Professor Eoin O’Sullivan (Trinity College Dublin; his work with Mary Raftery on the history of abuse in Irish industrial schools led to the setting up of the Ryan Commission)


    Professor Johanna Sköld (Linköping University and former member of the secretariat for the Swedish Inquiry into Child Abuse and Neglect in Institutions and Foster Homes)


    Professor Shurlee Swain (Australian Catholic University and contributor of historical research to numerous abuse inquiries in Australia)


    Event organiser:


    Gordon Lynch is Michael Ramsey Professor of Modern Theology at the University of Kent. He has undertaken a range of research and public history projects in relation to the history of UK child migration programmes, including a national museum exhibition at the V&A Museum of Childhood and the musical project, The Ballads of Child Migration. He has served as an expert witness for the Independent Inquiry into Child Sexual Abuse, and continues to serve in this capacity for the Scottish Child Abuse Inquiry.

    Professor Johanna Sköld - How historians can assist in historic child abuse inquiries

    Professor Johanna Sköld - How historians can assist in historic child abuse inquiries

    9 September 2019 - 18:00 pm - 19:30 pm

    Anatomy Museum, King's College London, 6th floor, King's Building, Strand, London WC2R 2LS


    Over the past twenty years, a growing number of countries have established national inquiries in relation to historic child abuse, encompassing investigations of abuse in residential institutions and foster-care, as well as abuse in the context of particular types of institution or specific child welfare programmes.


    Historical researchers have engaged with these inquiries in a range of different roles – as members of inquiry secretariats, consultants, expert witnesses and, in at least one case, as the director of a national inquiry (Prof Pirjo Markkola in Finland).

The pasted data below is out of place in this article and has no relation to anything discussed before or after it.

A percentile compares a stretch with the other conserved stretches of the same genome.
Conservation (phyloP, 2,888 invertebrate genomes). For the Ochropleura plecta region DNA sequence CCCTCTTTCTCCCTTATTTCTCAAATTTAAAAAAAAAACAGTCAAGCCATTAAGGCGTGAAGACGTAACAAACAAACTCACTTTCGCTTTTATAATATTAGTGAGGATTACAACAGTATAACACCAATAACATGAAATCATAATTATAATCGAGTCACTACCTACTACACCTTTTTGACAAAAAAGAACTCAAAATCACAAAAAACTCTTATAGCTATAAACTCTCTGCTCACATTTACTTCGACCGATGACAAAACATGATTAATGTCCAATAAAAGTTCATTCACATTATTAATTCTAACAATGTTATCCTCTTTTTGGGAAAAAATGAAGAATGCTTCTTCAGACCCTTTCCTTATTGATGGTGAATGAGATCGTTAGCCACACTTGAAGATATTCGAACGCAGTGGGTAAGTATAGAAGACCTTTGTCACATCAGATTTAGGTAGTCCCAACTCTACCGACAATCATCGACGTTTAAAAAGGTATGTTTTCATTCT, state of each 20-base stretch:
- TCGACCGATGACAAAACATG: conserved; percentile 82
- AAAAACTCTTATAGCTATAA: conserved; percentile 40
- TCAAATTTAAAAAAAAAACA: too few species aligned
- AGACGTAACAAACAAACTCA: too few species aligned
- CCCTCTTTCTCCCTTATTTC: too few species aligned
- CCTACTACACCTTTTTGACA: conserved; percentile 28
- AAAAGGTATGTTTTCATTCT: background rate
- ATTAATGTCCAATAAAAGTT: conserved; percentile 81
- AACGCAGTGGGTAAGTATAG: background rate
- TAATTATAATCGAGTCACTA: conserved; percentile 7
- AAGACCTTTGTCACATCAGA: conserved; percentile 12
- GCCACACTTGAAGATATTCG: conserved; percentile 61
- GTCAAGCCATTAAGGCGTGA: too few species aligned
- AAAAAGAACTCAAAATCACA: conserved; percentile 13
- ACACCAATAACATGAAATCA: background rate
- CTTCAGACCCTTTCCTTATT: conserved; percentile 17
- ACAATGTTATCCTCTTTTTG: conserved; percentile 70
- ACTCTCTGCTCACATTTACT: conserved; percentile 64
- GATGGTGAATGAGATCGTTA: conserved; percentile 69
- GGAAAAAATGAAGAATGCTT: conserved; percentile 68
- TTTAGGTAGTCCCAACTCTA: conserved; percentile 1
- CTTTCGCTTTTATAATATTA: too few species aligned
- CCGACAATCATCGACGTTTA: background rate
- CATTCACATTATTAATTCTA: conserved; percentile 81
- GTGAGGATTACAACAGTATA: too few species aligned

This panel brings together speakers with a range of expertise across these different roles to explore what we can learn from a range of international examples about the relationship between historical research and child abuse enquiries.


    Amongst the questions to be explored in this session are:


    How important is historical knowledge for the setting of the remits and scope of inquiries?

    What are the challenges and limitations of using different kinds of historical material in child avuse inquiries?

    In what ways can inquiries succeed or fail as forms of public history in increasing public understanding of historic abuse?

    Speakers:


    Professor Pirjo Markkola (Tampere University and former director of the Finnish national child abuse inquiry)


    Professor Eoin O’Sullivan (Trinity College Dublin; his work with Mary Raftery on the history of abuse in Irish industrial schools led to the setting up of the Ryan Commission)


    Professor Johanna Sköld (Linköping University and former member of the secretariat for the Swedish Inquiry into Child Abuse and Neglect in Institutions and Foster Homes)


    Professor Shurlee Swain (Australian Catholic University and contributor of historical research to numerous abuse inquiries in Australia)


    Event organiser:


    Gordon Lynch is Michael Ramsey Professor of Modern Theology at the University of Kent. He has undertaken a range of research and public history projects in relation to the history of UK child migration programmes, including a national museum exhibition at the V&A Museum of Childhood and the musical project, The Ballads of Child Migration. He has served as an expert witness for the Independent Inquiry into Child Sexual Abuse, and continues to serve in this capacity for the Scottish Child Abuse Inquiry.